Dehumanization can be defined as an act of undermining the individuality of a person such as making someone feel less of a human by using false or demeaning actions. Utopia and dystopia are themes that explore the dehumanization due to the tendency of not telling the truth about ascendancy and give an illusion of a perfect society. Utopia can be explained as a state or condition that is ideally perfect in respect of laws and customs. Dystopia is a society that is characterized as an illusion of a perfect society that is maintained through an oppressive control. In most instances, people depict societal leanings as perfect based on their beliefs on a certain aspect. This bearing creates an illusion, which does not illuminate the reality. To put utopia and dystopia into perspective, the illusions regarding a perfect society in three narratives will be examined and a discussion of their failure to maintain the perception of exemplarity.
Every society has its flaws and perfections, none can have one exclusively. However, The Machine Stops introduces a kind of utopian society where everything is perfect, life is simple, and everyone is happy but in the short story, everything seems to be a little depressing. In the story, the society has been deprived of its individuality and is expected to bend low for the authorities. Getting in contact with the earth is believed to be impolite and everyone is given equipment that helps them survive. In The Machine Stops, there is a woman by the name Vashti who lives on the other side of the town from her son Kuno. The son has always questioned her, the society, and the uses of the machines handed to him (Foster). Thus, the lack of human contact enables one to understand why humans in the story are protective of the machines.
When they were born they found the machines in existence, the same way it is the nature for babies to look for their mother. It is possible that they viewed the machines as their mothers to provide comfort and protection. In the story, humans had to ask for permission to father or mother a child whom they give the machines to take care of. In human nature, one cannot ask for permission to father a child and it natural for parents to take care of the child by themselves. The flaw in this story is that the humans depended on the wrong thing despite the fact that we are dependent creatures. Thus, seeking to have machines create a perfect environment had an impact in creating a dysfunctional society with a minimal element of humanism. The flaw regarding dependency on machines which comes closer to the world I live would be the one to be fixed by promoting the embrace of humanity.
Urban spaces create a sense of happiness but in most instances, people who occupy it are usually sad because of various factors. In the short story The Ones Who Walk Away from Omelas, the narrator tells about a city during a festival. The urban space is characterized by happiness and beauty because of the sea that is visible from where the dance was taking place (Le Guin). The societies seem perfect on the surface but we learn that there is a high price to pay. From the ideal of seeking perfection in urban spaces the selfishness as a human nature is drawn. However, the respect for life as a human nature is an obstacle to the embrace of the ideal because it glorifies sacrifices. In the story, the idea to create a happy and beautiful city resulted in pain for the individuals who were sacrificed to realize the perfection goals. The flaw in this narrative is the sacrifice of an innocent soul for other people’s happiness. The utopia to create an urban space full of beauty and happiness comes closer to the world I would like to live in. However, I will fix the flaw by advocating against sacrifices to achieve perfection in aesthetics.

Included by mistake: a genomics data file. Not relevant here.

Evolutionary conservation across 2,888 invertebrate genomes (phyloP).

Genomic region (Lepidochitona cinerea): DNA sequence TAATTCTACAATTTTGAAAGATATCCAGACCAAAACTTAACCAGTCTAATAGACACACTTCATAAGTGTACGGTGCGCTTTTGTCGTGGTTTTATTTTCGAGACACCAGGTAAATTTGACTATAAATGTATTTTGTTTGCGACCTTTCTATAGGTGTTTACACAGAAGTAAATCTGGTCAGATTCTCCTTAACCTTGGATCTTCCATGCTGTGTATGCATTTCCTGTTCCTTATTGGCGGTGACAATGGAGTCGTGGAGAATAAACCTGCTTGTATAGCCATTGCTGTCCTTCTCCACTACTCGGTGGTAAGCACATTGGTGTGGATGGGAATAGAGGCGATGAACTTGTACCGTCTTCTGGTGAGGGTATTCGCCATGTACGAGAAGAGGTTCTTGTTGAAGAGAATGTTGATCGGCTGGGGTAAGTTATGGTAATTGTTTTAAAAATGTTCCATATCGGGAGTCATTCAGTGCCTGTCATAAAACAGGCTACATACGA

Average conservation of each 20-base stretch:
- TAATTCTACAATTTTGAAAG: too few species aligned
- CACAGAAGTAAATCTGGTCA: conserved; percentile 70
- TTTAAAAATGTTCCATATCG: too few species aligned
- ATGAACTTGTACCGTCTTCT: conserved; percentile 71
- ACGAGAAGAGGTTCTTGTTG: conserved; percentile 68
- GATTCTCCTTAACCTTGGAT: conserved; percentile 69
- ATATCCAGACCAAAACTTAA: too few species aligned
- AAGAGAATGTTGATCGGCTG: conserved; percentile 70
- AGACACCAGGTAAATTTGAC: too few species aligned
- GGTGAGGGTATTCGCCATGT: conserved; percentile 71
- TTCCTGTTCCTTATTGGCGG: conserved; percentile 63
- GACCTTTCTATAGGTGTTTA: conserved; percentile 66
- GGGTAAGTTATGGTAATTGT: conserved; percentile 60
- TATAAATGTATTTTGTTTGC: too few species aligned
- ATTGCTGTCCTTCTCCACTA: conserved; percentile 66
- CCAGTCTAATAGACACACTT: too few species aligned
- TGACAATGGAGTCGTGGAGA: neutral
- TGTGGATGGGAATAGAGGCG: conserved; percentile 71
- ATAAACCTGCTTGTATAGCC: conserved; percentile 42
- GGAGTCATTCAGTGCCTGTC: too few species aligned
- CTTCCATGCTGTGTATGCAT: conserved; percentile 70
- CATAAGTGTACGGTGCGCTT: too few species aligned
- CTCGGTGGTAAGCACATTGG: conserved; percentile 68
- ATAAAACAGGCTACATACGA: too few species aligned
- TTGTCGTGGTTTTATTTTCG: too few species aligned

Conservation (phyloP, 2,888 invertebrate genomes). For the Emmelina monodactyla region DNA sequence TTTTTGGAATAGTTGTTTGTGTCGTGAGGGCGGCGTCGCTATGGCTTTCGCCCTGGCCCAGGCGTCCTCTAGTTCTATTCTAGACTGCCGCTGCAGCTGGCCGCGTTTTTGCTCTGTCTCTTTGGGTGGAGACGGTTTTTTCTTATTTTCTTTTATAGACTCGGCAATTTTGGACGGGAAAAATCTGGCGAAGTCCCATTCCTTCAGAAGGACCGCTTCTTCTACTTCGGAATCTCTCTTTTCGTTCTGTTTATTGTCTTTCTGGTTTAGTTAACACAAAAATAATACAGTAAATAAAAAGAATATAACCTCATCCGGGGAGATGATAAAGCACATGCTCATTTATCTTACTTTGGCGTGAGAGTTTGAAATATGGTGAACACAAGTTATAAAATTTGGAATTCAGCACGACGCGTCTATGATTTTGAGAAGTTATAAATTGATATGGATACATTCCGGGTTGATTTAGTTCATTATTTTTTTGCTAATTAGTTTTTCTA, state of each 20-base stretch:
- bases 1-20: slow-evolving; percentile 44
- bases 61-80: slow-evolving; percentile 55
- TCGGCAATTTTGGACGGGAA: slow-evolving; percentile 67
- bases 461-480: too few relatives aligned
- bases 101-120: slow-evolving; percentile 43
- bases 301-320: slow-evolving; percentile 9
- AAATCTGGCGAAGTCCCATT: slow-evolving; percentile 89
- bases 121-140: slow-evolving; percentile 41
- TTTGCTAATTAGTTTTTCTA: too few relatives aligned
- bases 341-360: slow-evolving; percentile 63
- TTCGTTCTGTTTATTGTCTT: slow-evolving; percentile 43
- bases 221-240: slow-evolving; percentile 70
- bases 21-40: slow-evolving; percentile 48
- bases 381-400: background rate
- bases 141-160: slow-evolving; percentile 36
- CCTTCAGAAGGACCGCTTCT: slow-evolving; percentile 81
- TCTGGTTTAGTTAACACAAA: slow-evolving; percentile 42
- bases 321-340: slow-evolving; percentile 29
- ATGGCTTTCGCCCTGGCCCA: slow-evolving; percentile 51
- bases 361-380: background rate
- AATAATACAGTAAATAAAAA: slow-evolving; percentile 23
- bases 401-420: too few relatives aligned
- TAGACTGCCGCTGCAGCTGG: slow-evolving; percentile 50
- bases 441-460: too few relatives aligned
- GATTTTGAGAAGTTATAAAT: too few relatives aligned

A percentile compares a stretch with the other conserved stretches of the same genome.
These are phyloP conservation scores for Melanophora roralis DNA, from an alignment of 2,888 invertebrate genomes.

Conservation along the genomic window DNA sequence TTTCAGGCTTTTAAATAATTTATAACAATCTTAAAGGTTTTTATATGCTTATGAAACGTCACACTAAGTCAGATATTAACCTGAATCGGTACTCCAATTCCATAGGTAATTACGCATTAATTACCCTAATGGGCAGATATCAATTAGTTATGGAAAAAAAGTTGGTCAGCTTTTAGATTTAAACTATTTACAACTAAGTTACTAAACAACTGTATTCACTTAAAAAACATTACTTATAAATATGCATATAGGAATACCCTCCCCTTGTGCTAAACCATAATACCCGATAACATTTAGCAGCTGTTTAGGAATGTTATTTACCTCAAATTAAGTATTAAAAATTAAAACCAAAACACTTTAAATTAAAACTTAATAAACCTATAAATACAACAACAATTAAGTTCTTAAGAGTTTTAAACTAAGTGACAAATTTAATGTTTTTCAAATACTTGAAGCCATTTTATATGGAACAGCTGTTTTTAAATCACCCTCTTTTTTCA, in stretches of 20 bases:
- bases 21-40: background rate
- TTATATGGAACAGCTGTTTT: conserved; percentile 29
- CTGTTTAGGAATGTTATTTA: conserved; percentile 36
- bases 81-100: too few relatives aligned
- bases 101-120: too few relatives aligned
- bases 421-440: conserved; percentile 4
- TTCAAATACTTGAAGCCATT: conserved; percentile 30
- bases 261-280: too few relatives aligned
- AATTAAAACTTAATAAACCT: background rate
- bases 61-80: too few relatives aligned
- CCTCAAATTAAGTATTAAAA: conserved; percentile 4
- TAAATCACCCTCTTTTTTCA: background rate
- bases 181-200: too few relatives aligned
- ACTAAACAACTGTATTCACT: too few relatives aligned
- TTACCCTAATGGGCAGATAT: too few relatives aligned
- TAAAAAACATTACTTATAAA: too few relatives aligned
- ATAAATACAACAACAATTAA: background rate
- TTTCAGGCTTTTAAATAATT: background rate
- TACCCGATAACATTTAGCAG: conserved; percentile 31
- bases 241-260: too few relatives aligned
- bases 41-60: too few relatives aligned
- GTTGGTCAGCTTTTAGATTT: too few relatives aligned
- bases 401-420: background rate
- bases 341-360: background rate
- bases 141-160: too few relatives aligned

Everyone has to be made equal using the physical and mental handicaps. This is according to the short story George Bergeron by Kurt Vonnegut. In the narrative, George Bergeron and Hazel Bergeron are watching ballerinas on the television, and because George is known to be naturally intelligent he is made to wear a mental handicap radio. The radio torments him with the sharp noises every twenty seconds so he cannot think hard (Vonnegut). The ideal of equality formed the utopia of promoting perfection in the embrace of an equal society. From the ideal, the human nature in striving to achieve uniformity in terms of distribution of resources and opportunities are drawn. However, human nature to be above others in society is an obstacle. The need to create a perfectly equal society has resulted in the oppression of intelligent individuals. The flaw in the story is the curtailment of individual abilities. The utopia to create an equal society comes close to the world I would like to live in. however, I would have to fix the instances where individuals are oppressed to achieve equality.
In the three societies, things go wrong in search for perfection. Vashti seems to be worshiping machines that we made by man and avoids sunlight and everything that is natural to the world. In Omelas city, the people are foolish because the fiction that secluding the child would have resulted in their happiness. In Harrison Bergeron, everyone is wrong to think that everyone can be equal. Essentially, the thinking capacity of human beings and the level of intelligence have to be different so that society can grow. Based on the stated flaws, I would change them to depict humanistic nature so as to create a perfect world that I would want to live in.
Foster, E.S. The Machine Stops. Hyweb Technology Co. Ltd., 2011.
Le Guin, Ursula K. The Ones Who Walk Away from Omelas. Creative Education, 1993.
Vonnegut, Kurt. Harrison Bergeron. Mercury Press, 1962